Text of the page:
The Host

Movie review by
Cynthia Fuchs, Common Sense Media
The Host Movie Poster Image
Popular with kids
South Korean creature feature is wild and witty.
  • R
  • 2007
  • 119 minutes

Parents say

age 13+
Based on 5 reviews

Kids say

age 12+
Based on 14 reviews

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A lot or a little?

The parents' guide to what's in this movie.

Positive Messages

The central family counters the officials' deceit and oppression with displays of courage, loyalty, and intelligence; homeless kids and man are brave in the face of danger.

Positive Role Models & Representations

Korean and U.S. officials (police, media, medical, military) commit illegal acts and/or engage in cover-up;


Multiple attacks by monster. It chases, terrifies, eats/chomps, throws/drops, and dismembers human victims; dog attacks owner; suspected infection victims are dragged off in plastic bags (resembling body bags); humans fight monster and each other with guns; brief scene shows brain surgery (some cutting and drilling); Nam-joo shoots monster with arrows; homeless man pours gasoline on monster so flaming arrow can light it on fire; children confront monster in sewer (dark shadows, tense moments, brave kids); memorial services and mourning; sad scene showing a child's death.


Brief reference to an ex-wife who "popped out the baby and ran off" brief shot of girls' legs under a table.


In subtitles: several uses of "f--k," plus other language ("s--t," "god damn," "bastard," and "bitch"), as well as "Jesus Christ."

Drinking, Drugs & Smoking

Homeless man is drunk on soju (Korean rice-based alcoholic beverage).

What parents need to know

Parents need to know that creature-feature loving teens will want to see this movie, subtitles or no. If they go, they'll see plenty of scenes of the half-fish, half-reptile monster chasing, attacking, eating, and ripping up its human victims (its lair is filled with corpses and bones). In fact, the CGI-heavy violence is so excessive that it ends up being somewhat comedic. Humans use a variety of weapons against the monster (and each other), including guns, arrows (some flaming), and gas. The government lies about a virus and then assaults demonstrators with a toxic gas called "Agent Yellow." Some mourning scenes show characters crying over lost loved ones. Subtitled swearing includes multiple uses of "f--k" and plenty more salty language.

User Reviews

  • Parents say
  • Kids say
Adult Written bycharles daniels May 11, 2013

very overrated

This movie really looked like it was going to be good, there was lots of positive reviews from critics on the back of the dvd, the trailer looked good, and it s... Continue reading
Parent Written byPlague June 9, 2010

The Host

This is a perfect monster movies for teens.
Teen, 13 years old Written bybooklover101 April 9, 2008


Great dramatic movie (animation kinda sucked)! Good action! I gave this a five star!
Teen, 14 years old Written byAdrian Aguilar-Moore January 21, 2021

So gruesome, but still a great movie.

This movie is very sad. A father dies in a monster attack as well as a man's young daughter. These scenes are very emotional. There's some blood, and... Continue reading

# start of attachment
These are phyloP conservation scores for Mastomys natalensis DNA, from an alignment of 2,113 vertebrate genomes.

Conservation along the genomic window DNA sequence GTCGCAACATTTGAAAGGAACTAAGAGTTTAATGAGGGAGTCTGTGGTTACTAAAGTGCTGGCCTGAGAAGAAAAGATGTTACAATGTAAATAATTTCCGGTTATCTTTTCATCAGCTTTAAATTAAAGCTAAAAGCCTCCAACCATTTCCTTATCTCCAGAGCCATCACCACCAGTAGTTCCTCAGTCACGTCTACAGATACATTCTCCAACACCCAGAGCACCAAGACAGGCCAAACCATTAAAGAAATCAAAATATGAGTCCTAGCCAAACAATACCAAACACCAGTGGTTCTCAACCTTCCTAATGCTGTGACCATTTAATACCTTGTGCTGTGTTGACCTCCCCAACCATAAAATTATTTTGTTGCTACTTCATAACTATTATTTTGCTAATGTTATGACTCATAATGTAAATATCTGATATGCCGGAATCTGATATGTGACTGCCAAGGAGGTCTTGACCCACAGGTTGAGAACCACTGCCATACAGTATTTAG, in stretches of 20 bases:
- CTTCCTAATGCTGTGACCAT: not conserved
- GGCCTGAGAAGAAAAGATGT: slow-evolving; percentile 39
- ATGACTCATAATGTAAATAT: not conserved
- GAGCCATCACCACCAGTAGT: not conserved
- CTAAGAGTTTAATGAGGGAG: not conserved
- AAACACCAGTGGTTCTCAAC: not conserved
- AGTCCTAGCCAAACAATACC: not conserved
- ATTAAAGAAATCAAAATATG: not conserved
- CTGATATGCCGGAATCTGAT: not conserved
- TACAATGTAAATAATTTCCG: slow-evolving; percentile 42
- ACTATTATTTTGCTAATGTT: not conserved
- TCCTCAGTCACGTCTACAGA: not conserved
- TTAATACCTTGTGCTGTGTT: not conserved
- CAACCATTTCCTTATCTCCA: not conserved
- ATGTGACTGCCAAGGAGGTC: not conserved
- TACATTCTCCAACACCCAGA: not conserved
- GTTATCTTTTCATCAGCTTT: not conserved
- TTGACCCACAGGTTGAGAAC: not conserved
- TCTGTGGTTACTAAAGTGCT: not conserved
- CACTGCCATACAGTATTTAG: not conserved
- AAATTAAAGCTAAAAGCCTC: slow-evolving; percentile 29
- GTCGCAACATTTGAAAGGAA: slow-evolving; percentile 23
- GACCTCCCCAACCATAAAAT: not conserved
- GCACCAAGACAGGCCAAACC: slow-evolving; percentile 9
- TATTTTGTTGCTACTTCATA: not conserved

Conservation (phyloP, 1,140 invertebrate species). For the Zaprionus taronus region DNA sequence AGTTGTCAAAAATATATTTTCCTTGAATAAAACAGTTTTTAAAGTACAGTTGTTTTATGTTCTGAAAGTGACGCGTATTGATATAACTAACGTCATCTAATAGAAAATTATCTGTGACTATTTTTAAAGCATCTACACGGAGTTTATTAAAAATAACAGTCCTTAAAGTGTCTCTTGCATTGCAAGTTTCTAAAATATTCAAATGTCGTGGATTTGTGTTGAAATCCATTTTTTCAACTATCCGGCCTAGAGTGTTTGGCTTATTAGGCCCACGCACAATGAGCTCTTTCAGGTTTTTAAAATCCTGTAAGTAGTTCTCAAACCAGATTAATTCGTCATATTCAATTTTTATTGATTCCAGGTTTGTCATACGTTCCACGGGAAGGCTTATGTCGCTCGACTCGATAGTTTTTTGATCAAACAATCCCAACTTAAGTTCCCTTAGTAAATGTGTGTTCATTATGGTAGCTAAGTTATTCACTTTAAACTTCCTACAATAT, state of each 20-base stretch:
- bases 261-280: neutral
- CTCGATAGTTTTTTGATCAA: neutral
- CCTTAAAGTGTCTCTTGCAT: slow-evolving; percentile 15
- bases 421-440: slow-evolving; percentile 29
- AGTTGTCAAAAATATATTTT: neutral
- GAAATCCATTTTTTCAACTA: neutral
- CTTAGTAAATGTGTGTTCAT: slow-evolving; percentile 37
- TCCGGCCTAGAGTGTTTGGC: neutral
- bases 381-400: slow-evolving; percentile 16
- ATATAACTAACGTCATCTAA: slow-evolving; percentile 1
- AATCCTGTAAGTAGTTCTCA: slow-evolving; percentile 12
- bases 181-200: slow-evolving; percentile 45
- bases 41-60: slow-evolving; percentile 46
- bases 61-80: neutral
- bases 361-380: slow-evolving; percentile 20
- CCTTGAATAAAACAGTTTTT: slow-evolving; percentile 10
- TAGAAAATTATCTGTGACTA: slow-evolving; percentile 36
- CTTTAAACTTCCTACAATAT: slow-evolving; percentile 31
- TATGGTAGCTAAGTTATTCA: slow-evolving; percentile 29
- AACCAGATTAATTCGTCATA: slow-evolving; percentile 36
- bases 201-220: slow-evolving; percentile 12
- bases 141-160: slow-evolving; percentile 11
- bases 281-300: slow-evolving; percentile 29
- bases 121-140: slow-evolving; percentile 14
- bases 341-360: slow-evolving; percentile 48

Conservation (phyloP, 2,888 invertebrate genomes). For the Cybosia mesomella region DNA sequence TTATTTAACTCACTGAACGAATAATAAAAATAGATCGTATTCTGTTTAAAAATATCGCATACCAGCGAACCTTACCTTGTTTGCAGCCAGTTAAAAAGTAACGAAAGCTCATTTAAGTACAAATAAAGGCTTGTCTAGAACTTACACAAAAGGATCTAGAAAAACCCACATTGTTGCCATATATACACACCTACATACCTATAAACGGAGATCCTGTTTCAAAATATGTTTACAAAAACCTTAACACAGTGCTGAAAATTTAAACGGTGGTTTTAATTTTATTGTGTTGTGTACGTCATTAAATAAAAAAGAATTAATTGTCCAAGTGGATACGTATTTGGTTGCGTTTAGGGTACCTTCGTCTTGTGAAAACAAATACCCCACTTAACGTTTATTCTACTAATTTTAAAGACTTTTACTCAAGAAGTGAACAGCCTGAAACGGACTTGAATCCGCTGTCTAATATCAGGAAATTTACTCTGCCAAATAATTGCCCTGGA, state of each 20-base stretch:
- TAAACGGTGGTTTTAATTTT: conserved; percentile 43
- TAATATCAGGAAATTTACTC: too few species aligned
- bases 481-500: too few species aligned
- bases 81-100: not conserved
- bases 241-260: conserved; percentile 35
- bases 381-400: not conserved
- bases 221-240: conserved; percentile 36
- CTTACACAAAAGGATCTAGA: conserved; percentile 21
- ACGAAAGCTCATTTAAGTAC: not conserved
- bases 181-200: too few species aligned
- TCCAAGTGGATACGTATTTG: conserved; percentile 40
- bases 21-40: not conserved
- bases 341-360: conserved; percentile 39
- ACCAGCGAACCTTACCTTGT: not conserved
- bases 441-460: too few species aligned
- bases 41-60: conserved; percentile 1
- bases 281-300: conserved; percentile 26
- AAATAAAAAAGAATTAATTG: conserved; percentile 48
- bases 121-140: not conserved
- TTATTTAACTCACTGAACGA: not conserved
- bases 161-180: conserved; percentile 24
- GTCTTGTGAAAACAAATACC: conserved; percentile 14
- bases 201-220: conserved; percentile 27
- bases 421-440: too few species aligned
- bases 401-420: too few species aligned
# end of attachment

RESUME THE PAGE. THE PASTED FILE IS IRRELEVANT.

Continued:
What's the story?

A sinister U.S. military pathologist (Scott Wilson) instructs a minion to dump formaldehyde into South Korean waters. This act produces a ghastly mutation -- part fish, part reptile -- that emerges from a river in broad daylight and attacks a crowd, killing some and kidnapping others. Among the abductees is 11-year-old Hyun-seo (Ah-sung Ko). At first, her family -- including her father, Gang-Du (Kang-ho Song), and grandfather Hie-bong (Hie-bong Byeon) -- grieve along with other similarly afflicted Seoul citizens. Carted off and quarantined for possible monster contamination, Gang-Du is despondent until he gets a cell-phone call from his daughter, who describes the place where the monster has dumped her as a "really big sewer." With that, Gang-Du -- with help from his father, unemployed brother Nam-il (Hae-il Park), and champion archer sister Nam-Joo (Du-na Bae) -- sets off to find her, no matter what lies the government tells them.

Is it any good?

The top-grossing movie in South Korean history, THE HOST (Gwoemul) is a wild, rewarding ride that's equal parts creature feature, cautionary tale, family melodrama, and political critique. Its influences are many, from Godzilla, Jaws, and Alien to The Thing and Sally Mann's photographs.

While the Parks' adventure follows some conventions (family bickering and bonding, inscrutable monstrosity, institutional obstructions), Joon-ho Bong's film offers all sorts of brilliant visual surprises. Hyun-seo and her family are courageous. Looking small in her schoolgirl's plaid skirt, the girl makes her way through the shadowy underground, her face smudged with grime, determined to combat the creature as it threatens a very frightened younger boy. At once poignant and grim, she's a terrific young heroine.

Talk to your kids about ...

  • Families can talk about monster movies. What's the appeal of creature features like this one? Families can also talk about the Parks' bravery. What brings them together with unity and purpose?

  • How does the movie update and also pay homage to classic monster movies that warn against human carelessness and arrogance, like Godzilla?

  • Are the characters in this movie being warned against anything? What could the creature be a symbol of?

  • How does Hyun-seo become a hero in the film, rather than only a victim?

Movie details

Our editors recommend

For kids who love A little wit with their monsters

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